10. A method according to claim 1, wherein the assessed risk is the determination of the probability of failure of any system component, as well as its duration and frequency.
11. A computer implemented method for modeling and quantifying operational risk of a business enterprise comprising the steps of:
identifying one or more operational risks in the business enterprise,
obtaining historical information on events that contribute to the identified operational risks,
identifying one or more business processes in the business enterprise,
associating the identified business processes with underlying logical and physical infrastructure and operational risks,
constructing by a computer a probabilistic network model based on the business processes, underlying infrastructure and operational risks, said network comprising a taxonomy of the operational risks, each operational risk having associated functions for frequency of occurrence over a time period and duration, a topology linking each operational risk to one or more corresponding resources disrupted and consequent one or more activities disrupted, and functions for each activity identifying revenue from the activity and cost from disruption of the activity, and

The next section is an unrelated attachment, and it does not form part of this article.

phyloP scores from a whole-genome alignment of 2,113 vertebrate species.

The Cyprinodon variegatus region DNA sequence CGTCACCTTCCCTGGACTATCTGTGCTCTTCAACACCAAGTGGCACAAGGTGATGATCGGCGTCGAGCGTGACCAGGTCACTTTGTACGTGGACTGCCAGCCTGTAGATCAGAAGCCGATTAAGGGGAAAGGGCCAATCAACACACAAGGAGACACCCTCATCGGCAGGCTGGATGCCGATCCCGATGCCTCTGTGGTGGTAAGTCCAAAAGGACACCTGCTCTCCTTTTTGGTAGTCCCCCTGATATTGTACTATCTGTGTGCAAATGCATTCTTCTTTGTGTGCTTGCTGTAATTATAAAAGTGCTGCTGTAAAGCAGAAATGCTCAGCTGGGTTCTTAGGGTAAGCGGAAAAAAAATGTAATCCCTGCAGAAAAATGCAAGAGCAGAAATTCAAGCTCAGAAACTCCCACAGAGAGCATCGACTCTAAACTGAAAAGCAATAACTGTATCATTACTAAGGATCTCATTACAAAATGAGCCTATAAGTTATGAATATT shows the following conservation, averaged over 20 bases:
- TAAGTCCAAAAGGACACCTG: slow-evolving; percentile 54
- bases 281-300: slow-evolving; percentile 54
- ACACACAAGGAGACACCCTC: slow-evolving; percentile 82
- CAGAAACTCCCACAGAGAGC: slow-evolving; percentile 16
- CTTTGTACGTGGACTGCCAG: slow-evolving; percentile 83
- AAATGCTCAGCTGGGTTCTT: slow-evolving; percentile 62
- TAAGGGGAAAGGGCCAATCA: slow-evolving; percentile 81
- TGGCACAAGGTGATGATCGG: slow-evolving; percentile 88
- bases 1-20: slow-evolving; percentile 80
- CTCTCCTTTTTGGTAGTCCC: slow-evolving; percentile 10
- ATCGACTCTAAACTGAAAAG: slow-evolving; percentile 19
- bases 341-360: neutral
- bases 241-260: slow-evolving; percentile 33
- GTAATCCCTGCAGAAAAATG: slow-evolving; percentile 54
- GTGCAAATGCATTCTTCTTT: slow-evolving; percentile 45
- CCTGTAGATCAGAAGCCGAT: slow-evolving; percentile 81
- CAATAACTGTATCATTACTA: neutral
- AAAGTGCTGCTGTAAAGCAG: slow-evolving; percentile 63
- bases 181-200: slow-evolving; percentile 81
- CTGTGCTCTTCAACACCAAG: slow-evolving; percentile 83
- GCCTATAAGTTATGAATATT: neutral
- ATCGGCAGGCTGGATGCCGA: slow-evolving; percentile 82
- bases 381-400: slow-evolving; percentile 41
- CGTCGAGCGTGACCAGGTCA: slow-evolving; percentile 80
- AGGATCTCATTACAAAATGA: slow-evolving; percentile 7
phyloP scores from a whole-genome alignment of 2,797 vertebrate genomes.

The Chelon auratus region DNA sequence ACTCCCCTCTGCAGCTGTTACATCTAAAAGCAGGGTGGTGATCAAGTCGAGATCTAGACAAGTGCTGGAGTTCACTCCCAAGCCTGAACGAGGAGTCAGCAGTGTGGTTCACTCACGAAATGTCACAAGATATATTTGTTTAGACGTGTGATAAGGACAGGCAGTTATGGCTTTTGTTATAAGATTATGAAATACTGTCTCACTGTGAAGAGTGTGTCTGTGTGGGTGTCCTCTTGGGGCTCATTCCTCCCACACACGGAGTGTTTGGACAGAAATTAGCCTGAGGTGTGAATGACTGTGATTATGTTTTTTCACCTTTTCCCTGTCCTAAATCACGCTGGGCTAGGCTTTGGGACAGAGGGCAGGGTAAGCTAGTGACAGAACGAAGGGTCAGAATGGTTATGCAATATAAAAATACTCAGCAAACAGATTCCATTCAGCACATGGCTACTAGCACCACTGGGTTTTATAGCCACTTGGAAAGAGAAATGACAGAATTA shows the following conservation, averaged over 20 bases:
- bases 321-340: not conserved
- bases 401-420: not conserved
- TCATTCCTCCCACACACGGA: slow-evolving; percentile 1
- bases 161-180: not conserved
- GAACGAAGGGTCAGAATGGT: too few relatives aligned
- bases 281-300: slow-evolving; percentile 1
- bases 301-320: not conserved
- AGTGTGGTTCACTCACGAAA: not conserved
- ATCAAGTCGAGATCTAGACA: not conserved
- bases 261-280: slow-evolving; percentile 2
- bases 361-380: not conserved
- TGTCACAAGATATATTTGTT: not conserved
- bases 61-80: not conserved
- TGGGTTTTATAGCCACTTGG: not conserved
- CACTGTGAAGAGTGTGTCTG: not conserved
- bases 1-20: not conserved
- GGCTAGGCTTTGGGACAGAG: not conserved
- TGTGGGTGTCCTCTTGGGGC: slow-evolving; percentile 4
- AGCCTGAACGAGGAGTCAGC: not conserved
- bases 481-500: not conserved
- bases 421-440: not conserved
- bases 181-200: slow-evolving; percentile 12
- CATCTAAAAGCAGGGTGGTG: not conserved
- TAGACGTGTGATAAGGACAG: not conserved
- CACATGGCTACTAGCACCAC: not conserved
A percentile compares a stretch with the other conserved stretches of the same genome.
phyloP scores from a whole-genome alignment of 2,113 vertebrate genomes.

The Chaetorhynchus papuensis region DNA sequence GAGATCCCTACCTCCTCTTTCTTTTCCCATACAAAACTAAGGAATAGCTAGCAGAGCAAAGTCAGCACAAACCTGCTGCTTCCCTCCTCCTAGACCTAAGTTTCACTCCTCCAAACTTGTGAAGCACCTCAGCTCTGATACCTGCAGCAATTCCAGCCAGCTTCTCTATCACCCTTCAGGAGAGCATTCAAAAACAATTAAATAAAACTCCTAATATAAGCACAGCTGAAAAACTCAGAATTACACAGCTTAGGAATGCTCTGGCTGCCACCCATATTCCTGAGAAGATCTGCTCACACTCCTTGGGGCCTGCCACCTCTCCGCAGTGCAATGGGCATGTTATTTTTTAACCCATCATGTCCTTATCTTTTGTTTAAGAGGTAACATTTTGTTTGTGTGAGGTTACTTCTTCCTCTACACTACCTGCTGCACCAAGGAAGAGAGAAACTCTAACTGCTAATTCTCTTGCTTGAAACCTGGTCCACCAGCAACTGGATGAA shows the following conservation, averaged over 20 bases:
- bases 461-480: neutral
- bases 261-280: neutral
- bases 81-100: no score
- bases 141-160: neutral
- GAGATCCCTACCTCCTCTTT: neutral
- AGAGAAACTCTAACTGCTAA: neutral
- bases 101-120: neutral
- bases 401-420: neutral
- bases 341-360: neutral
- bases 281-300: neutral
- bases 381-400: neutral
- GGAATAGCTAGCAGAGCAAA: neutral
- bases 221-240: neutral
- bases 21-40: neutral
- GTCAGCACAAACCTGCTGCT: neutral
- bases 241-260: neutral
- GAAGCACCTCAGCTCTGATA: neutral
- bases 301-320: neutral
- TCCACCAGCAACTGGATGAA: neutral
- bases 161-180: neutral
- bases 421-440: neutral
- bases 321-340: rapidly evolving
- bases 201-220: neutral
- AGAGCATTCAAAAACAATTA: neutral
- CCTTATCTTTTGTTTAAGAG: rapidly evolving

computing by the computer an overall potential exposure to losses in the business enterprise from the identified operational risks over said time period,
wherein the computation of the potential loss exposure due to an operational risk is itself inherently inclusive of a combinatorial risk explosion; and wherein the computational method obviates the combinatorial risk explosion by constructing a filtering operation determined by setting the parameters of the input operational risks to specified material risk levels according to the tolerances of a particular institution or a class of institutions.
12. A non-transitory, signal-bearing medium tangibly embodying a program of machine readable instructions executable by a digital processing apparatus to perform a method for modeling and quantifying operational risk of a business enterprise comprising the steps of: